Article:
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The Gradual Response of Cigarette Demand to Health Information

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  • Gallet, Craig
  • Agarwal, Rajshree

Abstract

The paper focuses on the US cigarette industry and uses a gradual switching regression model to estimate changes in the US demand for cigarettes over time. This technique is found to be superior to the use of dummy variables in capturing the health scare. The results show that cigarette demand gradually decreased over a ten-year period coinciding with the release of key health information. Price and advertising elasticities have gradually diminished, which is consistent with a change in the mix of US consumers before and after the switch. Copyright 1999 by Blackwell Publishing Ltd and the Board of Trustees of the Bulletin of Economic Research

Suggested Citation

  • Gallet, Craig & Agarwal, Rajshree, 1999. "The Gradual Response of Cigarette Demand to Health Information," Bulletin of Economic Research, Wiley Blackwell, vol. 51(3), pages 259-265, July.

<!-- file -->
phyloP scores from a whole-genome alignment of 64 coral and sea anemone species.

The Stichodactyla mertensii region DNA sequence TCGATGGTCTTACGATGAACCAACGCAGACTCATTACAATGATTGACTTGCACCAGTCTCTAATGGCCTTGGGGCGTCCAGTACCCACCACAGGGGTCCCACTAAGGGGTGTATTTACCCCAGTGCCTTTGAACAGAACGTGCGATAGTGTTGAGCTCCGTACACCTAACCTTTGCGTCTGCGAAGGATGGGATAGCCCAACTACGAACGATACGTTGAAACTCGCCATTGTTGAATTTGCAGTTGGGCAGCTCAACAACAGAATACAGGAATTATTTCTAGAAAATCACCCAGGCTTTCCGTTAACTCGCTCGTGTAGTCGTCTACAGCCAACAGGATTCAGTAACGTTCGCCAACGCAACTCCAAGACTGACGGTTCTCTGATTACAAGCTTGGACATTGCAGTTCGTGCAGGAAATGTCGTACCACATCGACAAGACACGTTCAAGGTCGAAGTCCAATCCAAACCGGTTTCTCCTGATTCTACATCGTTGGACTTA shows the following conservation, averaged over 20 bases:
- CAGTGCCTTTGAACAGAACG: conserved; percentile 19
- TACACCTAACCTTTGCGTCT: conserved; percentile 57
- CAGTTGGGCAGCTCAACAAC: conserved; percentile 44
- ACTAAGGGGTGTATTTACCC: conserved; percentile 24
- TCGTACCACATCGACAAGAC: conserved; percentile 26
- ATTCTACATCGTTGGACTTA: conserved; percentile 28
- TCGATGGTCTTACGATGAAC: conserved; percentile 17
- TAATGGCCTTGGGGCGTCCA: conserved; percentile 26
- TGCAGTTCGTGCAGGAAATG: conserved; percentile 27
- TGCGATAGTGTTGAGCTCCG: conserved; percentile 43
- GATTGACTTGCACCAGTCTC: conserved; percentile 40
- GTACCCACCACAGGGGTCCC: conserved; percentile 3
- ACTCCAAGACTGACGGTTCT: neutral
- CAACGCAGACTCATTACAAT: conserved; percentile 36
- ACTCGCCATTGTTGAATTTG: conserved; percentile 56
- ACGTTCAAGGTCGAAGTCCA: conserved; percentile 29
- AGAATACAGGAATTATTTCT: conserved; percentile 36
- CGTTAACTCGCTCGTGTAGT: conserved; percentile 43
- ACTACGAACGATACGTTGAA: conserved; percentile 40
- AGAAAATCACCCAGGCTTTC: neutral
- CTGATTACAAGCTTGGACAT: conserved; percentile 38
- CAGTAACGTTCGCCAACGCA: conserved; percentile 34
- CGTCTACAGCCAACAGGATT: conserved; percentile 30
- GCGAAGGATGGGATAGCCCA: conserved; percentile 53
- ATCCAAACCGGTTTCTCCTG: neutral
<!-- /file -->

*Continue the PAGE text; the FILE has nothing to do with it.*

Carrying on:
• Handle: RePEc:bla:buecrs:v:51:y:1999:i:3:p:259-65
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    1. Ruth N. Bolton & Randall G. Chapman, 2008. "Searching For Positive Returns At The Track: A Multinomial Logit Model For Handicapping Horse Races," World Scientific Book Chapters,in: Efficiency Of Racetrack Betting Markets, chapter 17, pages 151-171 World Scientific Publishing Co. Pte. Ltd..
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    7. Ron Bird & Michael McCrae, 1987. "Tests of the Efficiency of Racetrack Betting Using Bookmaker Odds," Management Science, INFORMS, vol. 33(12), pages 1552-1562, December.
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    Cited by:

    1. Clark, Andrew & Etile, Fabrice, 2002. "Do health changes affect smoking? Evidence from British panel data," Journal of Health Economics, Elsevier, vol. 21(4), pages 533-562, July.
    2. John Schroeter & Aju Fenn, 2005. "Structural change in cigarette demand: cusum tests using panel data," Economics Bulletin, AccessEcon, vol. 9(8), pages 1-11.
    3. repec:ebl:ecbull:v:9:y:2005:i:8:p:1-11 is not listed on IDEAS
    4. Aju Fenn & John Schroeter, 2004. "Cigarettes and addiction information: simulating the demand effects of the tobacco industry's 'conspiracy of silence'," Applied Economics, Taylor & Francis Journals, vol. 36(19), pages 2151-2159.

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